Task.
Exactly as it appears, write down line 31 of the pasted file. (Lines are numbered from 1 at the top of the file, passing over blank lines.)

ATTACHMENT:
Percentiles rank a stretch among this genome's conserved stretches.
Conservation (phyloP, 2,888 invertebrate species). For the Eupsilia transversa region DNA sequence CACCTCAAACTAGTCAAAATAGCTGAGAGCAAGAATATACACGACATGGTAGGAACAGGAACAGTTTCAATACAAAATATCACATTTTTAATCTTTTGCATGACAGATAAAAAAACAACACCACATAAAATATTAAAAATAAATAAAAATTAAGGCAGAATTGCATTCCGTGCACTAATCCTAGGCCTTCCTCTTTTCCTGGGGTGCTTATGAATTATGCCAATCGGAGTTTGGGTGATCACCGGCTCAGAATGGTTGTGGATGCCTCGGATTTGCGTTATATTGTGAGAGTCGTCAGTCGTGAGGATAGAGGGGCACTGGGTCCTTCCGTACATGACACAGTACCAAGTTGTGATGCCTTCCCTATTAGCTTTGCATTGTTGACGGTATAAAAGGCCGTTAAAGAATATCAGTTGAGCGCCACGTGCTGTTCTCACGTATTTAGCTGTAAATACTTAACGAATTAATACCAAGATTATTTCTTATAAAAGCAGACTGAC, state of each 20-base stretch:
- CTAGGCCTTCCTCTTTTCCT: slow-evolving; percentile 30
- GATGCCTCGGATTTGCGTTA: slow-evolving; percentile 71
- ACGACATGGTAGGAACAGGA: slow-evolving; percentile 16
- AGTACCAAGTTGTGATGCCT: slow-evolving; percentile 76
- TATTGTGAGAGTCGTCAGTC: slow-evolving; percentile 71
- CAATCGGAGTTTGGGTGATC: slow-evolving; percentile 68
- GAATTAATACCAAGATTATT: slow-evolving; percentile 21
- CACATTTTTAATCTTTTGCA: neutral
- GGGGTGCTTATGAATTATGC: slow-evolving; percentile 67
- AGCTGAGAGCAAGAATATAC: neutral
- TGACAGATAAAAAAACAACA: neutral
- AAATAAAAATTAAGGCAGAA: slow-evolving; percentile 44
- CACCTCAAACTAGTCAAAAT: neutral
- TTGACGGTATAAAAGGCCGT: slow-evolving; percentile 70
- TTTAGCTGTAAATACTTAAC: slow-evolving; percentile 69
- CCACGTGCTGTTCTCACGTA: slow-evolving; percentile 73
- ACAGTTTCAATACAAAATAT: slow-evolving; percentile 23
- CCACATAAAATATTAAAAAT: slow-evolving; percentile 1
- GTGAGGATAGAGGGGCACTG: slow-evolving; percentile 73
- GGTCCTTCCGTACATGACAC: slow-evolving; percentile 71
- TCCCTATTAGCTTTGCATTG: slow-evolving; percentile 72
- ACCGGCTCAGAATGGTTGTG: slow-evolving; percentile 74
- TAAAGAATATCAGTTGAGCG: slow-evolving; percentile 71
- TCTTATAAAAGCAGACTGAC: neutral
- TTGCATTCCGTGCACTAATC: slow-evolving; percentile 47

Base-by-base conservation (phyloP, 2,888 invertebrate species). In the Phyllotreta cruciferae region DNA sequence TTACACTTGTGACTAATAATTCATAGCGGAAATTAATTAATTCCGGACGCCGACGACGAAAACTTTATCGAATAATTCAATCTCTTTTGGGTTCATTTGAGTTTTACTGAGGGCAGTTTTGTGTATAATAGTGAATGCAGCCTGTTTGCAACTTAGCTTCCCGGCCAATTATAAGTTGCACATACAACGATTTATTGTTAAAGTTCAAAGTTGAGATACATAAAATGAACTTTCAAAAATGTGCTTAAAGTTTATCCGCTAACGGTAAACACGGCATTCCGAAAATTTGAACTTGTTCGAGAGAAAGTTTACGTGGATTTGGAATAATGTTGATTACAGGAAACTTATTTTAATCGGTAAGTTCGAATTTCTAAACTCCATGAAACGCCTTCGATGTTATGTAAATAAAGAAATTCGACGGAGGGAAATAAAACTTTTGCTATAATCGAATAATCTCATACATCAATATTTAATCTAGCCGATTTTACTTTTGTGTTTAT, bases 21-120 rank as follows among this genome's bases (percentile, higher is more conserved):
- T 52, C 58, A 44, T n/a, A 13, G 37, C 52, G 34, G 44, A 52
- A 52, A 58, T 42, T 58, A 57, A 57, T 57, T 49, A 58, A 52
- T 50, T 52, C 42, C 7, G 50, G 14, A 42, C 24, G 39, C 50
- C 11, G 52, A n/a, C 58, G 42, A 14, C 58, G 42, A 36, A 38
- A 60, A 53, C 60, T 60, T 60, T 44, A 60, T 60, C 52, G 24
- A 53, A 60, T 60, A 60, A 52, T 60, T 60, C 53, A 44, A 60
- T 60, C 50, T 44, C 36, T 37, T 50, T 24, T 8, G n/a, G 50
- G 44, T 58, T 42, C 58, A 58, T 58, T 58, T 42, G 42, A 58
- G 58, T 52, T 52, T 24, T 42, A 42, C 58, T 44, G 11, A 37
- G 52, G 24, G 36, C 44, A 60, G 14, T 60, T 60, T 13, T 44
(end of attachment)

- T 50, T 52, C 42, C 7, G 50, G 14, A 42, C 24, G 39, C 50